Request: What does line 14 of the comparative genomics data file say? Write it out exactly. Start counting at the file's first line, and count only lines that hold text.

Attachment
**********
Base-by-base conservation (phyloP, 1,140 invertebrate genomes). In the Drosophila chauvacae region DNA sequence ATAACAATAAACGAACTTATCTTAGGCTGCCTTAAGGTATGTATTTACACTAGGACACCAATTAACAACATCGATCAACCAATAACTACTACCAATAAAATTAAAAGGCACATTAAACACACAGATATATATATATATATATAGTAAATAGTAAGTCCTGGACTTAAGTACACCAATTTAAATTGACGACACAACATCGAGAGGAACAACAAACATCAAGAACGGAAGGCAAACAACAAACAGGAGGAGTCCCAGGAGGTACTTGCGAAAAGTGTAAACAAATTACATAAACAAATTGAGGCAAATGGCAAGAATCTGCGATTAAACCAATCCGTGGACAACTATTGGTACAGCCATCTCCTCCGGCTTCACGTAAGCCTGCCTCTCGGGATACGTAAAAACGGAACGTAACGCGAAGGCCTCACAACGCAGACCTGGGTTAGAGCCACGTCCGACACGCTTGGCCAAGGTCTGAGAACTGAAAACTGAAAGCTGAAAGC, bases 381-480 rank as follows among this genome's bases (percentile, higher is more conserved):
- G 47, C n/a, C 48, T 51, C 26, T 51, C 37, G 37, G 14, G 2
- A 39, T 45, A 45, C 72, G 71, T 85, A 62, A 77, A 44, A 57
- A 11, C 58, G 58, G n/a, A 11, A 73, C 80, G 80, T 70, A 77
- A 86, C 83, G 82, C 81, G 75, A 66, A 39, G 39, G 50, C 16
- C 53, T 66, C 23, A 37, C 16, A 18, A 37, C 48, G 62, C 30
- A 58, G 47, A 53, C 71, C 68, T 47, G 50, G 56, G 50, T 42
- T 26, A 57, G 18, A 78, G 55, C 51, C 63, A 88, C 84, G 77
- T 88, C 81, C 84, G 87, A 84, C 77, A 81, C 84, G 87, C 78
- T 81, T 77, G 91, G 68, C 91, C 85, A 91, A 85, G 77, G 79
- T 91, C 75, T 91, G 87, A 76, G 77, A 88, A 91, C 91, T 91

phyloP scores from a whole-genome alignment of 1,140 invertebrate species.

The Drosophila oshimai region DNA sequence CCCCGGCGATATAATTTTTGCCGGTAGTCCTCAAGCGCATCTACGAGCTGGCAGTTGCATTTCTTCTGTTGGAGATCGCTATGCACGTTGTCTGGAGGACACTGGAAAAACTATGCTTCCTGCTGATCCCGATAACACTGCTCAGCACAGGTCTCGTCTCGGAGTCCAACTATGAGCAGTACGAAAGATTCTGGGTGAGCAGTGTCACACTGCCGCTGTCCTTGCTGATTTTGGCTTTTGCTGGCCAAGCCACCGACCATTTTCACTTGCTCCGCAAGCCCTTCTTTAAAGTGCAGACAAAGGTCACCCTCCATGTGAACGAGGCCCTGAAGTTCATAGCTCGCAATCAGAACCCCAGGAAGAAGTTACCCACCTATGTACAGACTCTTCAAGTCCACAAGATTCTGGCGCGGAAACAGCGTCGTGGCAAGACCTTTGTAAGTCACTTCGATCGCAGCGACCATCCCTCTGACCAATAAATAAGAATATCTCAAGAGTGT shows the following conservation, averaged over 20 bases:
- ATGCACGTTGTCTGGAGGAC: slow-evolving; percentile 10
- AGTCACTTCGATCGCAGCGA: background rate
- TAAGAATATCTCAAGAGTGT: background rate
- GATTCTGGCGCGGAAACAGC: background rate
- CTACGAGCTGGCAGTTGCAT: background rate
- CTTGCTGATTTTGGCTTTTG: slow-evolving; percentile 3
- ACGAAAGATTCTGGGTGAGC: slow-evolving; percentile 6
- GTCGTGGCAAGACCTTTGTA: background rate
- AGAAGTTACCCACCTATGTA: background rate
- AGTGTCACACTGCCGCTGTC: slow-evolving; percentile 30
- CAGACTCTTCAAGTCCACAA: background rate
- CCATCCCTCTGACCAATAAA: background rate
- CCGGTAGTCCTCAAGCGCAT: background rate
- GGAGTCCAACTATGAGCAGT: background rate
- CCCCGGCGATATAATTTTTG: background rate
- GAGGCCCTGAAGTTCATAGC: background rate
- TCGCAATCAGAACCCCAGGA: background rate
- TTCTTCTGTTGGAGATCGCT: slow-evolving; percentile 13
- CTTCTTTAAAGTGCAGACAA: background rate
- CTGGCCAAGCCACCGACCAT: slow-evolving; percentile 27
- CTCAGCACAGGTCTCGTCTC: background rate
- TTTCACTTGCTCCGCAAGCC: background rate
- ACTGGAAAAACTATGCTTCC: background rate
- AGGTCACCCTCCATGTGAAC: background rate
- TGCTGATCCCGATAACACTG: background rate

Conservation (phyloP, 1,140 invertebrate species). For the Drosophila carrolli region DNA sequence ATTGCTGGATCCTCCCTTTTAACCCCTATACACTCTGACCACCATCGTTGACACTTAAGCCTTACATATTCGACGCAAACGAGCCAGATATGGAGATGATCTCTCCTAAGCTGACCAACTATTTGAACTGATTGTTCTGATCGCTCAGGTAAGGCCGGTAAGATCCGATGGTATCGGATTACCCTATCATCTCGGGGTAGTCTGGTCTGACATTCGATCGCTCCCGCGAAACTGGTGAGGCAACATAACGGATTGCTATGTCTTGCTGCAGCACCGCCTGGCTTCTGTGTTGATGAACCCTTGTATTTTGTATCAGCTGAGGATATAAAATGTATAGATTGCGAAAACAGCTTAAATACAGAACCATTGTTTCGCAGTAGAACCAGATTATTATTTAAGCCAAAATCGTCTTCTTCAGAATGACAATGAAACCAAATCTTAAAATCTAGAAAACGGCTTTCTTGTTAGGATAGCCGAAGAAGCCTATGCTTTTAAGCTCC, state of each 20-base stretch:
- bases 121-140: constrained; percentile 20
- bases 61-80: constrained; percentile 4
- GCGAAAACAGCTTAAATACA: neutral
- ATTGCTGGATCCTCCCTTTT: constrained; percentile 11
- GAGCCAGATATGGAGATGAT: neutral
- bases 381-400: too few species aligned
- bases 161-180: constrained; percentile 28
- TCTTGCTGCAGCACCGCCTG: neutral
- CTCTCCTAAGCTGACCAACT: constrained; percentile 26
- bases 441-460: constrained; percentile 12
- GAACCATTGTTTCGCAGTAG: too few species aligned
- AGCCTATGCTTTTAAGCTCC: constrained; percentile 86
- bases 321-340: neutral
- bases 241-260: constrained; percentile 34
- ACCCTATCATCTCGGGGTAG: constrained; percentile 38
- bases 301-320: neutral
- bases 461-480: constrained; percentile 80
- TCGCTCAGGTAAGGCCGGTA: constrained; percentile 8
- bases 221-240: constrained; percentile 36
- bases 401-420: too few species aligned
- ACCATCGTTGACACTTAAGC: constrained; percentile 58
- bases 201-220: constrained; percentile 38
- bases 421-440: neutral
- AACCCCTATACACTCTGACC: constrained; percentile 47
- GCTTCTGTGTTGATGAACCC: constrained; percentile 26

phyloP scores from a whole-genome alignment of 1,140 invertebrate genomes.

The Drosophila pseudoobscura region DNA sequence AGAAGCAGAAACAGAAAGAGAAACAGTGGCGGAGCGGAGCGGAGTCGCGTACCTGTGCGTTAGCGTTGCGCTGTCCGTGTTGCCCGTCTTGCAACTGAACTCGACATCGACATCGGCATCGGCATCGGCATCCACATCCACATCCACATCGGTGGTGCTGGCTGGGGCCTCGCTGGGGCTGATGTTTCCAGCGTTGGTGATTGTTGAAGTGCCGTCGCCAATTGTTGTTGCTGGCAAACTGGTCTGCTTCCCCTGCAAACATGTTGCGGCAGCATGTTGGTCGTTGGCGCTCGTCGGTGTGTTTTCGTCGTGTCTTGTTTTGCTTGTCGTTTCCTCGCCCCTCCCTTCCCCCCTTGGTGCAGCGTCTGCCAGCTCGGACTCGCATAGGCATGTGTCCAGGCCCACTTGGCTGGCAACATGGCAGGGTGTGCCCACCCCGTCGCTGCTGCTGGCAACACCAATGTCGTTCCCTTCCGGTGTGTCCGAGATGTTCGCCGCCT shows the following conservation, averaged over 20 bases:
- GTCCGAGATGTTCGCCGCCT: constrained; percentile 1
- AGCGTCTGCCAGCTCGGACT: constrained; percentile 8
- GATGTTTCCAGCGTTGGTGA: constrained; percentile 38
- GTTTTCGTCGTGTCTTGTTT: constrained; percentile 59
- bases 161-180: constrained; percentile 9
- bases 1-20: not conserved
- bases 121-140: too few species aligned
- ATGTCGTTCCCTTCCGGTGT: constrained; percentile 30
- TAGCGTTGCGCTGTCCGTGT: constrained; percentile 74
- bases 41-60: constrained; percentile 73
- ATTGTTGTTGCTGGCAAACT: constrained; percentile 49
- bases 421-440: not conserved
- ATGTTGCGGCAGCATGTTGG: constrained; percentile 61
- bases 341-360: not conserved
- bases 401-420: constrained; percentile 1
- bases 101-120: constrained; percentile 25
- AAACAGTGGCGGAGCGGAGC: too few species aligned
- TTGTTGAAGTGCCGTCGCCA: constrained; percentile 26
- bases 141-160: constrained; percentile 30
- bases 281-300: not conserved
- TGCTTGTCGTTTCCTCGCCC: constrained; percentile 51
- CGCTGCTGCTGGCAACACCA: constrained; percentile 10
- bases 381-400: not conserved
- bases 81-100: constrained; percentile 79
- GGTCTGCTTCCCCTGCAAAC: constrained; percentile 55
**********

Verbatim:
- ATGCACGTTGTCTGGAGGAC: slow-evolving; percentile 10